PORT-AU-PRINCE, Haiti, Feb. 12 /CNW/ - Haiti's homeless are in need of protection and shelter says humanitarian organization World Vision after a new survey finds that more than half of respondents, whose families include 632 children, said they are living in exposed shelter and reported security concerns, including fear of robbery and rape.
As part of an assessment of need across Port-au-Prince, World Vision asked families living in spontaneous settlements, expansive camps and in tents outside their homes about their protection, security and safety concerns. The relief, development and advocacy organization spoke to respondents from 154 households representing 1,331 people in 17 sites across the capital in February.
Seventy-five households out of 154 said children were the most vulnerable in their community. Reasons for their vulnerability included factors such as insecurity, fear of "evil forces", infection and sickness, rain, mist, sleeping outside in a damp environment, and children living alone or separated from parents. Other reasons mentioned were children being caught in the middle of fighting, sleeping on the streets or in bad conditions, living with injuries or disabilities and being vulnerable to abduction.
"Those we spoke to recognized children are in particular need of protection," said Patrick Sooma, World Vision's Humanitarian Protection Specialist. "We are deeply concerned for children separated from their parents. Especially as many temporary shelters are constructed on roundabouts, on busy roads or made of cotton sheets, without any kind of closed entrance."
"Shelter is the utmost priority for people now in Haiti, not just in advance of the coming rains, but to provide privacy and some additional security," he said.
Community representatives in just six camps said they knew of more than 900 children who are separated from both of their parents.
To help protect and care for children in camps, World Vision has established safe places for children to play and learn in six camps across the capital and will open 16 more in the coming weeks. The organization is also distributing shelter supplies to thousands of people in camps and has helped half a million people with food and other emergency relief supplies.
"World Vision calls on the UN to work with the Government of Haiti to draw up crime-prevention strategies that provide much-needed protection to vulnerable people living in very difficult conditions," said Sooma. "Any planning must also make sure camps are well-lit and that communities have warning tools such as whistles and mobile phones.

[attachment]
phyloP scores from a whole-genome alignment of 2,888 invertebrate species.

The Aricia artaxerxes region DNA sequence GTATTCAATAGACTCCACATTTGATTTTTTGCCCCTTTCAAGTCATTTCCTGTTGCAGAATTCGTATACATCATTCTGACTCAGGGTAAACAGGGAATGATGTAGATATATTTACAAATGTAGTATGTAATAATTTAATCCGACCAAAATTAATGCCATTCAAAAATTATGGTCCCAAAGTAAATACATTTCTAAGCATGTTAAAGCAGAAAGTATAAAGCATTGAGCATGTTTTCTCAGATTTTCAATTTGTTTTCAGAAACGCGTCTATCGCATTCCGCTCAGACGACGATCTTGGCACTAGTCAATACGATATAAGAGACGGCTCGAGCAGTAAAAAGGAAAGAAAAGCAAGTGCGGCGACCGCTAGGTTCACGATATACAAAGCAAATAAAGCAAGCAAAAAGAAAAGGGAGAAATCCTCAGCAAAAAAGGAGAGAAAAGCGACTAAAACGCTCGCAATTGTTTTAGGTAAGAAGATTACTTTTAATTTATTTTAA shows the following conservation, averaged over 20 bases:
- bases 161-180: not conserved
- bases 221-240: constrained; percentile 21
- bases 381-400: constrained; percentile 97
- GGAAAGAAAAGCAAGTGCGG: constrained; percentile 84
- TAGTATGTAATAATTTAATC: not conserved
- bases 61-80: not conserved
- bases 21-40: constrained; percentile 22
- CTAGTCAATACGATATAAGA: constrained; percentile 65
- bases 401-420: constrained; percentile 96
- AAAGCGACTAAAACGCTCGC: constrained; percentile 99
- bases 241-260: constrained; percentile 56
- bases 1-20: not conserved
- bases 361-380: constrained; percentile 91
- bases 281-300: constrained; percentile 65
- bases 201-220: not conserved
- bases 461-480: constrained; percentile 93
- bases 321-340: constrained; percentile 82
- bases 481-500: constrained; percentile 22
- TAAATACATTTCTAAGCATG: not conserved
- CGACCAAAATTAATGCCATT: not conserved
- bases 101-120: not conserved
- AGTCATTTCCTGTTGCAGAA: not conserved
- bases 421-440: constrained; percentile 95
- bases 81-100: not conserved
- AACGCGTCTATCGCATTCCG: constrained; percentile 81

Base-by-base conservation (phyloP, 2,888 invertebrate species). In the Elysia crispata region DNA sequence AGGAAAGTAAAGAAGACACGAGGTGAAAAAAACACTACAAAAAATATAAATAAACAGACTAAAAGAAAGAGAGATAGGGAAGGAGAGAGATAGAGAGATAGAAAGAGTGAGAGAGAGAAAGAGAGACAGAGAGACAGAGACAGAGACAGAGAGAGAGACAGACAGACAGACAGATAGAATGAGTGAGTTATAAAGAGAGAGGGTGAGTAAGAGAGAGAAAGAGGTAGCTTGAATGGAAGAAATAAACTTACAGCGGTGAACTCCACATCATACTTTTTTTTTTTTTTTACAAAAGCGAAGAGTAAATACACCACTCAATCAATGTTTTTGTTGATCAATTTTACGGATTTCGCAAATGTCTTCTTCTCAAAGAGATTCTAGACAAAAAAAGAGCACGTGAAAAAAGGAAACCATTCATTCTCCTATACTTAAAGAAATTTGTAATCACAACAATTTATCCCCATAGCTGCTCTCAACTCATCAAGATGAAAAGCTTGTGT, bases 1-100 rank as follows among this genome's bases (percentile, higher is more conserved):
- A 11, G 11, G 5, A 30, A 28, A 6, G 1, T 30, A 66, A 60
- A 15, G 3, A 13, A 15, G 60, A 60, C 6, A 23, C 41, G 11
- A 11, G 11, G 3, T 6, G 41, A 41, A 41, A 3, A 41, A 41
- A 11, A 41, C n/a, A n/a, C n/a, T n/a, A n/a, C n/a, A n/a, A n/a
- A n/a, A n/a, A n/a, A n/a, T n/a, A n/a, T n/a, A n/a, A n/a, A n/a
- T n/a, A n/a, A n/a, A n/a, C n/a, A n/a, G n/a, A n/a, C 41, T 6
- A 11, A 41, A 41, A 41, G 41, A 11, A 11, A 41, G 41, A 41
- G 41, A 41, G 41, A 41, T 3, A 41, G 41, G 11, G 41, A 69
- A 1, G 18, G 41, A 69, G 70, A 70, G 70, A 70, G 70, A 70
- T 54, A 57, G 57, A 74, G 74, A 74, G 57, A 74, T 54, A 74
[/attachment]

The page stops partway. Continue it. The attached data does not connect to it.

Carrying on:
"One camp we spoke to has resorted to providing its own security," said Sooma. "Others said they feel incredibly unsafe as they effectively sleep on the street, exposed to theft, violence and attack. Some respondents asked for protective fencing around camps, even more asked for police protection."
A fifth of households surveyed said they are at risk of robbery, one in ten were afraid of "evil forces", while others said they were scared of rape or felt generally insecure. More than one in ten households said they lacked protection or security from authorities.
World Vision is calling for security information to be coordinated and shared between government authorities, US military and UN peacekeepers but most importantly with communities themselves. During this period of acute vulnerability, protection forces must maintain high visibility throughout the city to protect people against potential crime.
Those wishing to help with World Vision's Haiti relief efforts can visit WorldVision.ca or call 1-800-268-5528.
SOURCE World Vision Canada
For further information: For further information: on survey results or to interview World Vision experts, please contact: Yoko Kobayashi, (905) 565-6200 ext. 2151, (416) 671-0086 (cell), yoko_kobayashi@WorldVision.ca; Britt Hamilton, (905) 565-6200 ext. 3973, (416) 419-1321 (cell), britt_hamilton@WorldVision.ca; For Quebec media: Anne Cattaruzza, (514) 845-3737 ext. 5232, (514) 513-4601 (cell), email@example.com